I plan instead to subscribe to the Economist.
I no longer subscribe to the Mercury News or the New York Times, and I think my behavior exemplifies the dilemma the print media faces.
The content that I value from the Merc and the Times I can get on line. Newsweek is another story.
It was owned by the Washington Post Company for years, and tried a major makeover a year or two ago, and actually I liked it. Although it was a thinner magazine, I thought it was sharper, albeit DC focused. Then it got sold for One Dollar.
Enter Tina Brown, formerly of British rags, Vanity Far, the New Yorker, and most recent the Daily Beast, an on-line site. I got my first issue under Tina's thumb this week, and that did it for me. No renewal.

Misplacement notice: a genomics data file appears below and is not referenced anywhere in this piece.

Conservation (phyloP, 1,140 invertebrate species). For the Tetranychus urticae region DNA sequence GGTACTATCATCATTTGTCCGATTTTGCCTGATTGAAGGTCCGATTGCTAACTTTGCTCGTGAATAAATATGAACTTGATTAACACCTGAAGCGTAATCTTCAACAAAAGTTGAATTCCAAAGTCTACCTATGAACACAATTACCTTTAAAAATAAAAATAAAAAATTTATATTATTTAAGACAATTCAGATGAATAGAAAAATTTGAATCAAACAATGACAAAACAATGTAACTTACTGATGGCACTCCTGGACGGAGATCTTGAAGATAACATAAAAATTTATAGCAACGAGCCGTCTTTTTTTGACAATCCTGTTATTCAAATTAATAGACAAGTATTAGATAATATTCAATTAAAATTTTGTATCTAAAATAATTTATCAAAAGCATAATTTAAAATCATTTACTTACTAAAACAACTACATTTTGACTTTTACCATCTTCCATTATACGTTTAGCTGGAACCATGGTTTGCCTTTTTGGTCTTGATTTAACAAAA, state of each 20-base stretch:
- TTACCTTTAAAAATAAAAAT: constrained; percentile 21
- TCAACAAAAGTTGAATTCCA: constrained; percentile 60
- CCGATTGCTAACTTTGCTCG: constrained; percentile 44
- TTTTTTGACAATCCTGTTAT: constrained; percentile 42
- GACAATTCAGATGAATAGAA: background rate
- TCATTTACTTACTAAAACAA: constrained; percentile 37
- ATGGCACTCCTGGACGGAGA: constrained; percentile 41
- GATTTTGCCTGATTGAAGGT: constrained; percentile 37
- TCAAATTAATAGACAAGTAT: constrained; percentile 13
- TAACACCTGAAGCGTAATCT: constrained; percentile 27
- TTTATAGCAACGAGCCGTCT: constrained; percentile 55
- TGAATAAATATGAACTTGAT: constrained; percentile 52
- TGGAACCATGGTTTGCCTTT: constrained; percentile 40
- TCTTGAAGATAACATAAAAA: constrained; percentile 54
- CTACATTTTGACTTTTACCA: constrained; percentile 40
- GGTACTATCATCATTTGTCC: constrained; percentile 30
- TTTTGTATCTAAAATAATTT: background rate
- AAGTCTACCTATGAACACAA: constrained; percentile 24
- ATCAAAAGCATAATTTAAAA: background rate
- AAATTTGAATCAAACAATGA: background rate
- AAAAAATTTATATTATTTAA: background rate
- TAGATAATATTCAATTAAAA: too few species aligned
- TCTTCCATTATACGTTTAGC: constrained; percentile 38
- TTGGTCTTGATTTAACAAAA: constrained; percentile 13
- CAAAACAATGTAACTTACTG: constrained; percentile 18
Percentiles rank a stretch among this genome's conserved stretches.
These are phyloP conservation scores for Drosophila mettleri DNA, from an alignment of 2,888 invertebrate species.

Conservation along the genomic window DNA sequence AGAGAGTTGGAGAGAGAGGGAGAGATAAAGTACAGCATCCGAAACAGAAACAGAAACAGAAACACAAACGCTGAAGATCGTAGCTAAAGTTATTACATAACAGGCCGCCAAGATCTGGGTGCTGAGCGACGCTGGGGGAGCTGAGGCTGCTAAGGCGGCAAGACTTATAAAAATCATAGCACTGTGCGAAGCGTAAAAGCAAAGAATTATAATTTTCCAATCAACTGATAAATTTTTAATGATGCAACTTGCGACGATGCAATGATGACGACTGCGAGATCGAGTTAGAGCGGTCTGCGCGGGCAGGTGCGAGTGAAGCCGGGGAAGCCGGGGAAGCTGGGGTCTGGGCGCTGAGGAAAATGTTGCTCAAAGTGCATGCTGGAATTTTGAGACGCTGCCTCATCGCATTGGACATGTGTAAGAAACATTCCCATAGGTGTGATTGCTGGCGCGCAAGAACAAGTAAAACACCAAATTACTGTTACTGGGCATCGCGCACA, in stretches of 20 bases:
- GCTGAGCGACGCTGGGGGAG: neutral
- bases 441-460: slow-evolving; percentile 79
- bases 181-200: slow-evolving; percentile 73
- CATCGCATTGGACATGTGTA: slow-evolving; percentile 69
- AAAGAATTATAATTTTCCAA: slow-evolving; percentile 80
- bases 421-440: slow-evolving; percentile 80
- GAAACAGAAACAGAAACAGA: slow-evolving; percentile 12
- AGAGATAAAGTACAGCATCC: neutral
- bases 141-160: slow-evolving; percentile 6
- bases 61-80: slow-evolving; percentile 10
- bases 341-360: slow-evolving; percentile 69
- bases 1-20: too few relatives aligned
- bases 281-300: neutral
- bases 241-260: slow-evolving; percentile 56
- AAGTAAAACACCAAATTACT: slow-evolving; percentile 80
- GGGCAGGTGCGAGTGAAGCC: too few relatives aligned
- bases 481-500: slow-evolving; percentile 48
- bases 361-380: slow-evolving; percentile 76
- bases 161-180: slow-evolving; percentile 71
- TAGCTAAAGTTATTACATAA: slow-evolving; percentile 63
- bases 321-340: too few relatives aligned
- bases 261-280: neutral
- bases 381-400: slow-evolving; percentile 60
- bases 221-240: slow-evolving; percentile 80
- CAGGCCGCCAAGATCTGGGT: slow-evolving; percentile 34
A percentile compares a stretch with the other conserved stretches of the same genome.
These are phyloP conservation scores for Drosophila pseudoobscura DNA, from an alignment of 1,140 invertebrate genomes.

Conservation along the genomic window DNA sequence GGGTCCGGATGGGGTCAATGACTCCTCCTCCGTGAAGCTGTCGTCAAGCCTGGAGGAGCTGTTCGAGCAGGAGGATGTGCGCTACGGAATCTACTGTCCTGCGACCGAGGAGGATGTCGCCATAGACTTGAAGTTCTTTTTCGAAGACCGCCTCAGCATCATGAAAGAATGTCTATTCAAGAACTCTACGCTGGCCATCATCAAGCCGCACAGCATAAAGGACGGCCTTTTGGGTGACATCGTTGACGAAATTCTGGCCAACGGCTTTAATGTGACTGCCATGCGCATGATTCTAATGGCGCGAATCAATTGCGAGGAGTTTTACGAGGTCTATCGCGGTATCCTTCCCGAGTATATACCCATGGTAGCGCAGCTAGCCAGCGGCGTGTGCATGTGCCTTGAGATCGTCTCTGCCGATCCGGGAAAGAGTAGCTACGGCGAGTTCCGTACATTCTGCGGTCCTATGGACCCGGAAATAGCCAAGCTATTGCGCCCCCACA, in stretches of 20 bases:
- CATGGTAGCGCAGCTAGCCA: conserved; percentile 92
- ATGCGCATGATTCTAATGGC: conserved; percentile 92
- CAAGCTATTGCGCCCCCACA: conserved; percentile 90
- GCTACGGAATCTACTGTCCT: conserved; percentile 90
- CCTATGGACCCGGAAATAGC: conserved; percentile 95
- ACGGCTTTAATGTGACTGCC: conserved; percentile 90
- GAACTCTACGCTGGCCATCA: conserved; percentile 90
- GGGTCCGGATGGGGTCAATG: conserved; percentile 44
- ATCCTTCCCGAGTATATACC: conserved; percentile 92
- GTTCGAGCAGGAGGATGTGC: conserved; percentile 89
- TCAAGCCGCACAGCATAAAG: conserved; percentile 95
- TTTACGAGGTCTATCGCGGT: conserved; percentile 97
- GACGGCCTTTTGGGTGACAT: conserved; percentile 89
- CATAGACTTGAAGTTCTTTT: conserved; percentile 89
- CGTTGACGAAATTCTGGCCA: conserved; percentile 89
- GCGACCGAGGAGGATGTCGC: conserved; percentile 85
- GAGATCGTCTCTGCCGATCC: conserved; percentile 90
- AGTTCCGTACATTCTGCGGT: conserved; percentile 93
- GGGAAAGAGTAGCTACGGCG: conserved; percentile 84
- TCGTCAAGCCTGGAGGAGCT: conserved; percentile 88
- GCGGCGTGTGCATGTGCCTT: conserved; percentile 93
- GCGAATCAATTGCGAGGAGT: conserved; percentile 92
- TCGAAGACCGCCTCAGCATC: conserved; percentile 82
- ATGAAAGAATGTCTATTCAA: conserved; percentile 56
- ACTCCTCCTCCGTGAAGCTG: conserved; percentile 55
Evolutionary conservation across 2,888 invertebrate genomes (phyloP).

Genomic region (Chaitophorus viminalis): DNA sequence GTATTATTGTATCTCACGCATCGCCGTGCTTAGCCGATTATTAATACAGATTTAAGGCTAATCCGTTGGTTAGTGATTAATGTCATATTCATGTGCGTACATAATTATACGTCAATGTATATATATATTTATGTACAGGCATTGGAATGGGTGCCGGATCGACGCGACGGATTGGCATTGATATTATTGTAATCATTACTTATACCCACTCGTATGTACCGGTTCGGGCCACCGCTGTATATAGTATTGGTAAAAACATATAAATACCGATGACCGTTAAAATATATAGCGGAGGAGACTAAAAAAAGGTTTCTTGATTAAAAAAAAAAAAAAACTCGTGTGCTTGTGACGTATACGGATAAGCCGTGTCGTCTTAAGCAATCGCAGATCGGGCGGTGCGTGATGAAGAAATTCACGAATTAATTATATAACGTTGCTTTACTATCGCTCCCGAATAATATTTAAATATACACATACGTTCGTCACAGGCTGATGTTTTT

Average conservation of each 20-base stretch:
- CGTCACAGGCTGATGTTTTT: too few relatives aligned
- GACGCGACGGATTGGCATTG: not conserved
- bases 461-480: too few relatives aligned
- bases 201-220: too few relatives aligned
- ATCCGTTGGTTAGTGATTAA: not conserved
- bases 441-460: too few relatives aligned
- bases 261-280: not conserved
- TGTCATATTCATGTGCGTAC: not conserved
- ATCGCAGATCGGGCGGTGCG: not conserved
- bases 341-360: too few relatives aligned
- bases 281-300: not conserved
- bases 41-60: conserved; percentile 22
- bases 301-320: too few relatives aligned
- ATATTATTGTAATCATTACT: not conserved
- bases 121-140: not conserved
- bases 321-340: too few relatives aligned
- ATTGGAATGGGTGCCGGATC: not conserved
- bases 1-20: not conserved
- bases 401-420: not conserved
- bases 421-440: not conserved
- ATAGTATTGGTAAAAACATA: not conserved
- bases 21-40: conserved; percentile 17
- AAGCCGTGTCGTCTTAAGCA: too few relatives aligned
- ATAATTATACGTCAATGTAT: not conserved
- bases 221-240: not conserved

Newsweek and I have grown apart, along the lines of my impending divorce from my spouse. Tina is a brilliant editor, and she is reaching out to people other than my profile. I wish Newsweek well, but I think they are pushing strings. And it no longer is for me.
The Economist, for those so inclined, offers deep articles on global and national policy issues. I have constantly bought it off the news stand and the check out line at the grocery store, and it will now be the weekly I look forward to getting in the mail.
It is sad to end a long relationship, be it a marriage, readership in a magazine, or other things that have involved a commitment and involvement. But I don't think the Newsweek that I have enjoyed over the years will be the same, and what I perceive Tina doing with it ain't my thing.
I will "date" The Economist with a one year subscription, and I hope it turns into a LTR.
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